Company: CBS Electronics
Model #:
Alex Leavens & Alex Nevelson
Year: 1982
Port of the 1981 Midway Coin-op


Port of the 1981 Midway arcade game, Kickman was long suspected to exist somewhere but was only recently found in the collection of a former Roklan programmer.  Originally called Kick (the source code still refers to it by this name), the arcade game was renamed Kickman in order to capitalize on the Pac-Man craze that was sweeping the nation at the time.  It had long been rumored that the original version, Kick, didn't contain any of the Pac-Man graphics and that they were only later added to the game when it was re-released as Kickman.  It turns out this rumor is completely false and that both versions of the game contain Pac-Man and his ghostly friends.


The goal of Kickman is to move your unicycle riding clown across the bottom of the screen and, depending on the stage, either catch balloons on your head or pop them (you must be a pinhead).  If you miss a balloon you can attempt to kick it back up by hitting the fire button.  If successful, the balloon will bounce back up and you'll have another shot at catching it.  Different colored balloons fall at different speeds, requiring you to be on guard at all times.  You can adjust the speed at with the balloons fall and the length of your kick by using the difficulty switches.

In the later rounds that require you to catch the balloons you'll see Pac-Man hanging around with the balloons at the top of the screen.  Once you have stacked a few balloons Pac-Man will fall down, if you catch him he'll eat all your balloons and you'll get a nice little bonus.  There's really no other point to having Pac-Man in the game, but since Bally Midway had the rights to him, they were going to use him.  The arcade game also featured a bonus round where Kickman had to catch balloons being thrown from windows while avoid bombs, but this seems to be absent from this port.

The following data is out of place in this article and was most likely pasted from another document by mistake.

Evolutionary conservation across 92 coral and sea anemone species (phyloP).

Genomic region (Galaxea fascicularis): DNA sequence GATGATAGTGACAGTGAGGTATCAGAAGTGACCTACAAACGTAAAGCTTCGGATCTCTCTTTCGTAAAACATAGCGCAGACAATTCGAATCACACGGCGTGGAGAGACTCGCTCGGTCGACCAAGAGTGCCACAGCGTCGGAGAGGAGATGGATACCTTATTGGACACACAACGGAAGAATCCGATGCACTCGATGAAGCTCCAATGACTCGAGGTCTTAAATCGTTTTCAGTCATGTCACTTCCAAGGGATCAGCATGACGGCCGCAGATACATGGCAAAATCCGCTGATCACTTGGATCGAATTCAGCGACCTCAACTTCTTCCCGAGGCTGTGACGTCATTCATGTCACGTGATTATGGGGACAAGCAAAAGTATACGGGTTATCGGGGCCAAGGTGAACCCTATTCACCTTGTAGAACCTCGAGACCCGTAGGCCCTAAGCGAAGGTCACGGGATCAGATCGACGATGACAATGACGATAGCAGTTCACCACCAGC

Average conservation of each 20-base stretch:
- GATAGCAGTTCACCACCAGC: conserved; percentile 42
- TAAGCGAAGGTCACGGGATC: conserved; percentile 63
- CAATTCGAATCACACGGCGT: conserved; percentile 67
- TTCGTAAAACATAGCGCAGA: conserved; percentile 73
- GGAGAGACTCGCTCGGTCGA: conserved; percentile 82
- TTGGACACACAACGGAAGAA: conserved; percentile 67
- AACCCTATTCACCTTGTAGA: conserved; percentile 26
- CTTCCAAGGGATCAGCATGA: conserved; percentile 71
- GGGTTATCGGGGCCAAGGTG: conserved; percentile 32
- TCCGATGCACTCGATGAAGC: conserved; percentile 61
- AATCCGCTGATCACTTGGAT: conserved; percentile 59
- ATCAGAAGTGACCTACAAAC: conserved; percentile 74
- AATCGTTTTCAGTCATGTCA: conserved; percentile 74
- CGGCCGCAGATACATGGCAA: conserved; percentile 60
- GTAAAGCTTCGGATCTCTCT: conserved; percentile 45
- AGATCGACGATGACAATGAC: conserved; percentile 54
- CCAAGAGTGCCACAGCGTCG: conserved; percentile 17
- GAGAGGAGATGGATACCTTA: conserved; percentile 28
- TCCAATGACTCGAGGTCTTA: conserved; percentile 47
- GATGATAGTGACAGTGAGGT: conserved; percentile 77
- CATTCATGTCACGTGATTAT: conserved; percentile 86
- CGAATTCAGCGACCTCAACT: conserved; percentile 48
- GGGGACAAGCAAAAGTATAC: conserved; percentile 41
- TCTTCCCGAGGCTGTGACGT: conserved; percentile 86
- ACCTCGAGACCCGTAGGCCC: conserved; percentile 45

Although the 2600 version of Kickman is a decent port, it had to be cut down a bit to fit into 4K and to conform to the 2600's technical limits.  The most noticeable thing is that the amount of balloons Kickman can stack on his head has been reduced from eight to four.  Not only that, but only one balloon can fall at a time instead of two.  This makes the game much easier than it's arcade counterpart.  Also missing are the bonus rounds in which Kickman had to catch balloons while avoiding bombs being thrown out windows.  Interestingly the advertisements for the game actually mention these 'Challenge Racks' (as Bally/Midway liked to call them), but this could have been due to a miscommunication with the marketing department or they could have been dropped when space became low (the entire 4K rom is full).  The arcade game also makes use of a trak-ball which adds some challenge that is lacking in the 2600 port.

So why was Kickman never released?  According to Alex he designed Kickman for Midway but when they decided not to enter the home gaming market themselves they sold the rights to CBS Electronics.  CBS Electronics needed a few minor tweaks done to the prototype before they could release it so they had programmer Dick Balaska to make the changes (Alex was working for Roklan by this time and was not available).  Dick remembers doing some code compression and adding a rudimentary title screen to the game, but ultimately CBS decided not to release the game either.  This was probably due to Kickman not doing particularly well at the arcades, even with the added Pac-Man gimmick.  Interestingly CBS did make some box art for Kickman and it was advertised as being for sale in some ads so the decision to cancel the game must have been made quite late.

Kickman Ad

Version Cart Text Description
1/8/82 Kickman
95% Complete


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